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Dying to be Thin

In Germany, every second woman feels too fat and an increasing number of children are on diets. Eating disorders can lead to severe health damage, and to death - and are becoming a widespread problem across the world.


Craving for the figure of a supermodel can be fatal

For many, an apple is an apple – a fruit, something to eat.

For Sarah, an apple is 80 calories. 80 too many.

Sarah is anorexic, and discusses regularly her struggle with food in the chat room of a website on eating disorders.

According to a recent report by the medical association in Lower Saxony, 220,000 people between 15 and 24 suffer from the severe eating disorders Anorexia and Bulimia in Germany and two thirds of all young women have been on a diet at least once in their life.

In addition, 3.7 million people are critically underweight, a report by the German Institute for Nutrition Medicine said. Of the 100 000 young people suffering from anorexia and 600 000 from bulimia in Germany, between 5 and 10 per cent are men – and the rate is growing.

Painful hunger

Serious eating problems are on the increase in Germany. According to the Frankfurt Centre of Eating Disorders (ED), the number of school leavers suffering from EDs has doubled from 1990 to 98.

"The prevalence of this illness has risen sharply since the 70ies, and still is", the Federal Ministry for Women and Youth warns in a recent study on women's health in Germany.

However, Anorexia Nervosa is no new disease. It was first described in detail back in 1873. The name of this illness is surprisingly misleading: Anorexia means "loss of appetite". But those suffering from the illness force themselves not to eat, despite painful hunger.

Distorted body image

Anorexics suffer from a dangerously distorted body image: Even at half the normal body weight, anorexics feel "fat".

Bulimia, on the other hand, is characterised mainly by secret binge-eating. Up to 18 000 calories can be consumed in a binge, more than a profi cyclist needs for the hardest alpine climb. Vomiting, and the abuse of laxatives, diet pills and drugs to induce vomiting follow.

Both illnesses mean a constant preoccupation with food, weight and the body, and are a serious danger to health. Dehydration, malnutrition, hair loss, muscle deficicieny, anemia and osteoroposis – after months of dieting, Anorexics suffer serious body damage, eventually leading to serious illnesses such as diabetes, cancer and heart problems. And - according to the German Institute for Nutrition Medicine, 15 per cent of Anorexics do not survive.

Barbie-doll figures

According to the Federal Ministry for Women, one of the main reasons for the recent considerable increase in women with EDs in Germany lies in society, in the rebellion against the stereotypical role of the woman and beauty norms.

In addition, fake images are propelled by Barbie-type dolls, children’s books and teenage pop stars. Experts say a growing number of young children, especially girls, fret about body image, some of which are "on a diet" – at the age of four.

"Eating disorders and the refusal to eat is not uncommon to four-year-olds" Cornelia Götz-Kühne, chairmann of the Federal Association for Eating Disorders says. "Children are increasingly confronted with eating disorders in families, and they copy it". In many families, parents begin the day by weighing themselves. Many mothers are afraid of their children becoming too fat.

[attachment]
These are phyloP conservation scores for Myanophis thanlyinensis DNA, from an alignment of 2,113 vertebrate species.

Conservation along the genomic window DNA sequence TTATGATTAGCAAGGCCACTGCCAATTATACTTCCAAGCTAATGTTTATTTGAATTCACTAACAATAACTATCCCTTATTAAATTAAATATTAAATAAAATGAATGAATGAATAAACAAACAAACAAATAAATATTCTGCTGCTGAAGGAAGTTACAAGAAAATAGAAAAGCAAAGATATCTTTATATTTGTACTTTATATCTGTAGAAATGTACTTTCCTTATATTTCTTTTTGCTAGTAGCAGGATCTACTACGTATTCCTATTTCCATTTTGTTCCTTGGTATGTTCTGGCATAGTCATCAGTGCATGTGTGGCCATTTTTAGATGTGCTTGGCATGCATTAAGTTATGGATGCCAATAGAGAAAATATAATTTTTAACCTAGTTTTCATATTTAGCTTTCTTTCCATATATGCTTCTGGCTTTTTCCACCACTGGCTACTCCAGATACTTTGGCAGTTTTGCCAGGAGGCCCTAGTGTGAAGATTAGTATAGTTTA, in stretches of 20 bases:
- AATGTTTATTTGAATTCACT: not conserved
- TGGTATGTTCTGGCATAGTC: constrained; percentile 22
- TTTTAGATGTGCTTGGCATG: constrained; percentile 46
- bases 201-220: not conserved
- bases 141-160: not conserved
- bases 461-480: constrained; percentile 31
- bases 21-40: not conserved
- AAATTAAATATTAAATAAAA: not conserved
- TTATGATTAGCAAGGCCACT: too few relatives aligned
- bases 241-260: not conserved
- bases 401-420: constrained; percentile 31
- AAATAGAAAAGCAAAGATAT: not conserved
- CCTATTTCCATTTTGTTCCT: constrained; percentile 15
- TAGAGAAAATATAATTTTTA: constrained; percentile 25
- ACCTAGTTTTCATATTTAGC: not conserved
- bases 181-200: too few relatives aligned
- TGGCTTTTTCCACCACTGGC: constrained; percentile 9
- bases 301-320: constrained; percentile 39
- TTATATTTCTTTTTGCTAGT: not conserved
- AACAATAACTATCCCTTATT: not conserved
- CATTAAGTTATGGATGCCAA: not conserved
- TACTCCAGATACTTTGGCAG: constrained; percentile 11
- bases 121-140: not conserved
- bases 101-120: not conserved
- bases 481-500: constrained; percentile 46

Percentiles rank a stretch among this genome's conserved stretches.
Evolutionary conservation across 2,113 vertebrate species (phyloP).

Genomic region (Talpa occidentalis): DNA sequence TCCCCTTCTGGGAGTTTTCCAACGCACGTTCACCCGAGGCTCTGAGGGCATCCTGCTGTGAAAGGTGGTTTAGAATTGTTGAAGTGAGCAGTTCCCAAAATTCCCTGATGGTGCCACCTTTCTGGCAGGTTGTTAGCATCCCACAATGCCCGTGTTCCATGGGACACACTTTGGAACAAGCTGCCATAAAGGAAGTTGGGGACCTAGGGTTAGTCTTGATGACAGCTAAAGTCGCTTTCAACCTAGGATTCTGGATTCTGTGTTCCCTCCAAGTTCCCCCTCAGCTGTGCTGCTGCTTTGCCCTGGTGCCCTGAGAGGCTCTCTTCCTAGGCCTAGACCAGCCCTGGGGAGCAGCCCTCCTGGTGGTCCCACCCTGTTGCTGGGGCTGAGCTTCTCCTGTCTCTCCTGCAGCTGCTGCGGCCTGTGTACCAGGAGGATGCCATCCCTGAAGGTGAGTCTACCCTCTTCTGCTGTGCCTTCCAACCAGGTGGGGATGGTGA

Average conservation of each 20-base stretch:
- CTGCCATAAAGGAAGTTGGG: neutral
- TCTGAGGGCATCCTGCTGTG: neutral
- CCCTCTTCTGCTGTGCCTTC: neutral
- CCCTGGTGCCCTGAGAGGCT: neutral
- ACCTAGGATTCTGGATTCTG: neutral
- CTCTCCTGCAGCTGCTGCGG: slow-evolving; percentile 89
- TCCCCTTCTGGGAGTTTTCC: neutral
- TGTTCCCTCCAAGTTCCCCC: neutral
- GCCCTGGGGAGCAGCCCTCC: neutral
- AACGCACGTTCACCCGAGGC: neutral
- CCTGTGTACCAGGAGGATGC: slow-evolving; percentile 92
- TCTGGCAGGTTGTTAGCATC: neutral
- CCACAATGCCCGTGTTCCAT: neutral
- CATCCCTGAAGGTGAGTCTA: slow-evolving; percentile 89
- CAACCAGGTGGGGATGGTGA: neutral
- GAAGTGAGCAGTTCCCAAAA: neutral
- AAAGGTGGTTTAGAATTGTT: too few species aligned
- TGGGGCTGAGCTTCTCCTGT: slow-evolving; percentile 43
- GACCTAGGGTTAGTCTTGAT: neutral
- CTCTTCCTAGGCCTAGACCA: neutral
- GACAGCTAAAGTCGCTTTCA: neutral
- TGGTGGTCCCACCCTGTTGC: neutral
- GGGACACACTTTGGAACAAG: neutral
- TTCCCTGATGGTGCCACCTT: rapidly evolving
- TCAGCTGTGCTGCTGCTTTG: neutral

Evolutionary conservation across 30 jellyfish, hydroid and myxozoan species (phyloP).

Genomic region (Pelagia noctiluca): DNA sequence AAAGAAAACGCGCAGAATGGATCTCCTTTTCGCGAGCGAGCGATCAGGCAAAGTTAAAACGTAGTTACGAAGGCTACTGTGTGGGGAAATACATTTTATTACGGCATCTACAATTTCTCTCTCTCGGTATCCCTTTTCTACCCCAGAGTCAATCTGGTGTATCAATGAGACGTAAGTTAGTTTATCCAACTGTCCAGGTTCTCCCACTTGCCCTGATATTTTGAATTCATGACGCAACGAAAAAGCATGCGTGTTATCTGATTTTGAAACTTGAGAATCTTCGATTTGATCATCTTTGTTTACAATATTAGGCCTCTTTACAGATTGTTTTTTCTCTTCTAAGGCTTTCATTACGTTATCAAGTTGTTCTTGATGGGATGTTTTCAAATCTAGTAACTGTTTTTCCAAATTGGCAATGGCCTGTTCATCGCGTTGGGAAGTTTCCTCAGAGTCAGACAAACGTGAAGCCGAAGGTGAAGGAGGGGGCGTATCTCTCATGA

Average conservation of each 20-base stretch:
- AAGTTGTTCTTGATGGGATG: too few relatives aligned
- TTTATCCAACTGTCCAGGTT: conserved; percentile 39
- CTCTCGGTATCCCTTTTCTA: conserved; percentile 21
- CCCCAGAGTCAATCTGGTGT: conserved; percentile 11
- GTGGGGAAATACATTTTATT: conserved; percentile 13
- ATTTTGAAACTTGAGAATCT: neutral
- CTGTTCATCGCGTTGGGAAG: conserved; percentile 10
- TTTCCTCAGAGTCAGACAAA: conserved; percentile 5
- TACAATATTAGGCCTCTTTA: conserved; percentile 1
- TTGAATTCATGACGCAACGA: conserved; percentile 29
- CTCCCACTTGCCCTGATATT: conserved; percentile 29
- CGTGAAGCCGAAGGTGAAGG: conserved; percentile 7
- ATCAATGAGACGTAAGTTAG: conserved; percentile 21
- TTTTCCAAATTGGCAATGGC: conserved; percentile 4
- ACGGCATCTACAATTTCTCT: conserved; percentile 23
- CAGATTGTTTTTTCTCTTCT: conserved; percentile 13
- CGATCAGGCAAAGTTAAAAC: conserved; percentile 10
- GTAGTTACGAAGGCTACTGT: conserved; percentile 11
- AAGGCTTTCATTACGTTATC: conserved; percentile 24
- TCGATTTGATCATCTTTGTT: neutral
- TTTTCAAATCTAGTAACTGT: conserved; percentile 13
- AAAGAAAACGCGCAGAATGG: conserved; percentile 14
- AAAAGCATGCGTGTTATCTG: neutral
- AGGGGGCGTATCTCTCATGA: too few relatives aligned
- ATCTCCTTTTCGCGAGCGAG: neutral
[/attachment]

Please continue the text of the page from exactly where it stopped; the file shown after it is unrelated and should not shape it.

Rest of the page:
Underlying issues

But while all these images, advertisements, and role models may be counterproductive to self-image and society’s acceptance of sizes and shapes, they are not the main reason for eating disorders.

Anorexia and Bulimia are not neccessarily about weight and food. They are complex disorders where those suffering are plagued by low self-esteem, an inability to cope with emotions and other, far deeper underlying issues. Though there may seem to be nothing more than a dangerously obsessive weight concern on the surface, for most men and women suffering with an eating disorder there are deeper emotional conflicts to be resolved.

Public awareness has grown considerably in recent years. More and more famous people have publicly admitted to EDs, including the former Princess Diana, and Geri Halliwell of the Spice Girls. And extensive research has increased on the illness, too.

A global problem

With some ten million people across the globe suffering from eating disorders, and the estimated number of unreported cases expected to be much higher, there is still much to be done to fight this problem.

In Britain, the government invited teen magazine editors, fashion model bookers and nutrition experts to a "Body image Summit" two years ago. A fashion "council" was founded to watch over what kind of signals fashion industries send out to consumers. This year, the government launched an Eating Disorders Awareness Week, with events taking place across the country.

In Germany, anorexia is still somewhat of a tabu. According to the Federal Ministry for Women, "there is still a great need for and information, in order to discover forst symptoms".

In Germany, help and advice still comes mainly from the numerous self-help groups and medical associations. But already, anorexia and bulimia are costing the country money (according to the initative "Hungry Online", an annual € 533 mill.) - and more importantly, lives.